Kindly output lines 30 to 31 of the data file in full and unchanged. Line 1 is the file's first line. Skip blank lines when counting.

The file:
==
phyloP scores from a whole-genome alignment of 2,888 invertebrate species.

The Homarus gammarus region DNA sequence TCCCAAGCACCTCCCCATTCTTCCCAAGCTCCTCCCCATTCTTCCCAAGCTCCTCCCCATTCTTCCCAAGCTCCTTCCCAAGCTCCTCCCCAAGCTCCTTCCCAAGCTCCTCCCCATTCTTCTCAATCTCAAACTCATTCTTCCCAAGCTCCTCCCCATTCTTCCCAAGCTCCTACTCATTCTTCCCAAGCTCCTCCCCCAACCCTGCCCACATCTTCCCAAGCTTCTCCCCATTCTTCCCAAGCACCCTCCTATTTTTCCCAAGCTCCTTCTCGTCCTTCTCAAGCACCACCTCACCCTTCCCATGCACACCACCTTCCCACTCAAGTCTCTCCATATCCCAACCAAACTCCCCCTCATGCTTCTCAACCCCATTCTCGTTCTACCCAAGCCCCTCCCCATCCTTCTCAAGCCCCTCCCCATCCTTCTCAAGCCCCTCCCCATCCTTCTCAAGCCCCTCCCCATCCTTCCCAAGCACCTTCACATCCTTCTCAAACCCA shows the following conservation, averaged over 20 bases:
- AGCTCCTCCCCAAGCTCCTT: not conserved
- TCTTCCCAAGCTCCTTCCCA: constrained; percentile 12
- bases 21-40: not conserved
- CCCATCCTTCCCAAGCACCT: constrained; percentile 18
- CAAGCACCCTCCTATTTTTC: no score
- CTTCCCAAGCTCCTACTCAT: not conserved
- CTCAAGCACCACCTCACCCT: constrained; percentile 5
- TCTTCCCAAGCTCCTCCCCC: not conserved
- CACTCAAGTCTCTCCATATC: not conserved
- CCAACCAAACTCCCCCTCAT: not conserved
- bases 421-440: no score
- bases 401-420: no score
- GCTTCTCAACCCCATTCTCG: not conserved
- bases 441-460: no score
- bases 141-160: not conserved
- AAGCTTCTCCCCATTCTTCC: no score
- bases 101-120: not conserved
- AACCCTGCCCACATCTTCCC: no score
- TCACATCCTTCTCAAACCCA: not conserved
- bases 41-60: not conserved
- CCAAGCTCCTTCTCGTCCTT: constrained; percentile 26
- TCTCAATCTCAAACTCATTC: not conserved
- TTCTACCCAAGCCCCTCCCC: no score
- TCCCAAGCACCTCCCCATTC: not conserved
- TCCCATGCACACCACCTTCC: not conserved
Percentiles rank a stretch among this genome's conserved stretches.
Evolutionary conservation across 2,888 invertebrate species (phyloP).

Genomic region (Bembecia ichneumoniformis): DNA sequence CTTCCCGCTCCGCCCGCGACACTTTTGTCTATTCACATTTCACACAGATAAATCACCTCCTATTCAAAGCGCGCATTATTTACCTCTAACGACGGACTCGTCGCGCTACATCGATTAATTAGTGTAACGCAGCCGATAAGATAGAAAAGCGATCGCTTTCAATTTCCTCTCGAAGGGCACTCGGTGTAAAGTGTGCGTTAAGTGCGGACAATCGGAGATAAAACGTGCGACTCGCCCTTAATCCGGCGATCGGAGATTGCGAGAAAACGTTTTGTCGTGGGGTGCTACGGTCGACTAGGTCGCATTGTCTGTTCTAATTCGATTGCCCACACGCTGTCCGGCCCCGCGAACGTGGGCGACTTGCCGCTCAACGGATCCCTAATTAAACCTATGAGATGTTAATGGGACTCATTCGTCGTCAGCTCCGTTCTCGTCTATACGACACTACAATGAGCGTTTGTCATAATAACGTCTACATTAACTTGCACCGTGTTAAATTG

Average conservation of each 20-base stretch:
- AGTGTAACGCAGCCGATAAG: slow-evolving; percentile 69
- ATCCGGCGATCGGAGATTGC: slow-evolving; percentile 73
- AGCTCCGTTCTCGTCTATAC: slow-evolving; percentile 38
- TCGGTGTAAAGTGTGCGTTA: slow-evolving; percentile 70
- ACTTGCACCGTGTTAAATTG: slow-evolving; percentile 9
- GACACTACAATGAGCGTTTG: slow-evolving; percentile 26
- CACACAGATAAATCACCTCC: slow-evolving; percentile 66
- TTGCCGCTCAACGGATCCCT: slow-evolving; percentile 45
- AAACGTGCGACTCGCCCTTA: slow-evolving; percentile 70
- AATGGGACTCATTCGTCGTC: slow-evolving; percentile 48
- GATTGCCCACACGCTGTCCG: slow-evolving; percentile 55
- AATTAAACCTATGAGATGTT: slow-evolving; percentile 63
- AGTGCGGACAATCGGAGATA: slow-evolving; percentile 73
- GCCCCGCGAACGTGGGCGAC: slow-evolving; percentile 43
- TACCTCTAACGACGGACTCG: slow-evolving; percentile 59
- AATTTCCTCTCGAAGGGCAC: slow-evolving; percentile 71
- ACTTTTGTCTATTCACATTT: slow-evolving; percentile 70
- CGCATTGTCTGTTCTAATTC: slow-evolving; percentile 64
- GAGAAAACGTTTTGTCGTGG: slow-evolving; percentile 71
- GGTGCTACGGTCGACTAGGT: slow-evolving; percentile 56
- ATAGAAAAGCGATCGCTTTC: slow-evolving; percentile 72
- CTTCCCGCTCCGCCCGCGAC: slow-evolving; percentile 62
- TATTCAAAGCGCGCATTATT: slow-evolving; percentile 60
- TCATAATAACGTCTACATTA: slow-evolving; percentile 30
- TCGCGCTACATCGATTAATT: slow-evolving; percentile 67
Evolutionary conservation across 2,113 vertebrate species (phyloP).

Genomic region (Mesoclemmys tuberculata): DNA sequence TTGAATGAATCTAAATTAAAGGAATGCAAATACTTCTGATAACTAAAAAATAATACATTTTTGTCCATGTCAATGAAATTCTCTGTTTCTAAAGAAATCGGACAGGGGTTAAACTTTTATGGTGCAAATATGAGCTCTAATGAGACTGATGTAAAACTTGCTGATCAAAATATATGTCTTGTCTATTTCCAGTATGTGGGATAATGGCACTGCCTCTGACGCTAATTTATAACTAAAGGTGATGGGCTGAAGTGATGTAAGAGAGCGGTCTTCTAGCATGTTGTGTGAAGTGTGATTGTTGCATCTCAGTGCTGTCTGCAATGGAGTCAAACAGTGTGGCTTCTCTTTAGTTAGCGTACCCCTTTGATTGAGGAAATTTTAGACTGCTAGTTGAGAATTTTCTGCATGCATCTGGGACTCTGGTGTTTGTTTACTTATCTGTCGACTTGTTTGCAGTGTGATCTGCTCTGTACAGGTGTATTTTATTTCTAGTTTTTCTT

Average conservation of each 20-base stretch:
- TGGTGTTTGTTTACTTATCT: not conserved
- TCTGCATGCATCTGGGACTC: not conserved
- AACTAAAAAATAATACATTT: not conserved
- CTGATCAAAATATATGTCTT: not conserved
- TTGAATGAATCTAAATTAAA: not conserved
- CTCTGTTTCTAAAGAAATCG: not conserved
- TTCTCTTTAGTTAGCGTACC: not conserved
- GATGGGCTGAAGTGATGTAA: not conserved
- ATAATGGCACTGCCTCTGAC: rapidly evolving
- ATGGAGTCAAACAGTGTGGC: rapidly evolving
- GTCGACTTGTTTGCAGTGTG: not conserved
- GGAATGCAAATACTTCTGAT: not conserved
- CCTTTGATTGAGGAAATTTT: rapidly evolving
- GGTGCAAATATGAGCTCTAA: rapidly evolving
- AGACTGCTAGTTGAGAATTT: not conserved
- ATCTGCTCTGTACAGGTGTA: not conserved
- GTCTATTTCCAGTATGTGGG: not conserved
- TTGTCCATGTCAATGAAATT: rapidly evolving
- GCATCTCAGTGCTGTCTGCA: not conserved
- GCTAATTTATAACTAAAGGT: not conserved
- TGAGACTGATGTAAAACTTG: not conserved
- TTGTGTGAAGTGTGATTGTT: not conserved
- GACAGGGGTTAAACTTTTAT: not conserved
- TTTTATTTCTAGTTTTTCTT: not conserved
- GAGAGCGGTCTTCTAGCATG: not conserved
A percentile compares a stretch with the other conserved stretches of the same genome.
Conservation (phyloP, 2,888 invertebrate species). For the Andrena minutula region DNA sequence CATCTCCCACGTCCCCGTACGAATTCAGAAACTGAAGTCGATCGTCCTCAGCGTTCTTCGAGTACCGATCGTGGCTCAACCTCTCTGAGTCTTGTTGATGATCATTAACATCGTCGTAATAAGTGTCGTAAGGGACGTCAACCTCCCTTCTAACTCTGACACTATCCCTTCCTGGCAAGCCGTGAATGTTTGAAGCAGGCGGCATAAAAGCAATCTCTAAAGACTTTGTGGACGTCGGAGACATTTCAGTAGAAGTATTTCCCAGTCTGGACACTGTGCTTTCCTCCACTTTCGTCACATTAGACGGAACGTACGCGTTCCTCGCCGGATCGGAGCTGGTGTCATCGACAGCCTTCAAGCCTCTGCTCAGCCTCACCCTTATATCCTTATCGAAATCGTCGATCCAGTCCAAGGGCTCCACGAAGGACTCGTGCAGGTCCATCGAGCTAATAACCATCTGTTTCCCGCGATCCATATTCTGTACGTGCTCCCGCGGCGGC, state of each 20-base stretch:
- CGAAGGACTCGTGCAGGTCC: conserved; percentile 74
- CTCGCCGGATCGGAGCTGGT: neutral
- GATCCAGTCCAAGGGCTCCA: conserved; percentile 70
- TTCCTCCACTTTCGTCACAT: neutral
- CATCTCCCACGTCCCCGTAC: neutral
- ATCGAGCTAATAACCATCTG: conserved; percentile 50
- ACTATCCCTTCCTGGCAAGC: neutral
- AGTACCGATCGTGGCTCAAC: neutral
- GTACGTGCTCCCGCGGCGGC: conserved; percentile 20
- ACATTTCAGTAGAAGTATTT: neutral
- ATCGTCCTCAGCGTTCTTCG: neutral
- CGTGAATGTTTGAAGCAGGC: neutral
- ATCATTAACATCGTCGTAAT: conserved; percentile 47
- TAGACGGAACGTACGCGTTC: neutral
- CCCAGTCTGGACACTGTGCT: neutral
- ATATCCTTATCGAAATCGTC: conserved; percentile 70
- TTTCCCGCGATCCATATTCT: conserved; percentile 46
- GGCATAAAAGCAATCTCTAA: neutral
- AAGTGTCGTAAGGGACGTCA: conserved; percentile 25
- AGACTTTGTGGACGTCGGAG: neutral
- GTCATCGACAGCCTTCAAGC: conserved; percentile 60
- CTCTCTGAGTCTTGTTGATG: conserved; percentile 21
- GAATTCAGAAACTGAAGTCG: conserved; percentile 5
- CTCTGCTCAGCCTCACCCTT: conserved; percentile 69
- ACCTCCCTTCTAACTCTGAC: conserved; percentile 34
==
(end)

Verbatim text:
Genomic region (Bembecia ichneumoniformis): DNA sequence CTTCCCGCTCCGCCCGCGACACTTTTGTCTATTCACATTTCACACAGATAAATCACCTCCTATTCAAAGCGCGCATTATTTACCTCTAACGACGGACTCGTCGCGCTACATCGATTAATTAGTGTAACGCAGCCGATAAGATAGAAAAGCGATCGCTTTCAATTTCCTCTCGAAGGGCACTCGGTGTAAAGTGTGCGTTAAGTGCGGACAATCGGAGATAAAACGTGCGACTCGCCCTTAATCCGGCGATCGGAGATTGCGAGAAAACGTTTTGTCGTGGGGTGCTACGGTCGACTAGGTCGCATTGTCTGTTCTAATTCGATTGCCCACACGCTGTCCGGCCCCGCGAACGTGGGCGACTTGCCGCTCAACGGATCCCTAATTAAACCTATGAGATGTTAATGGGACTCATTCGTCGTCAGCTCCGTTCTCGTCTATACGACACTACAATGAGCGTTTGTCATAATAACGTCTACATTAACTTGCACCGTGTTAAATTG

Average conservation of each 20-base stretch: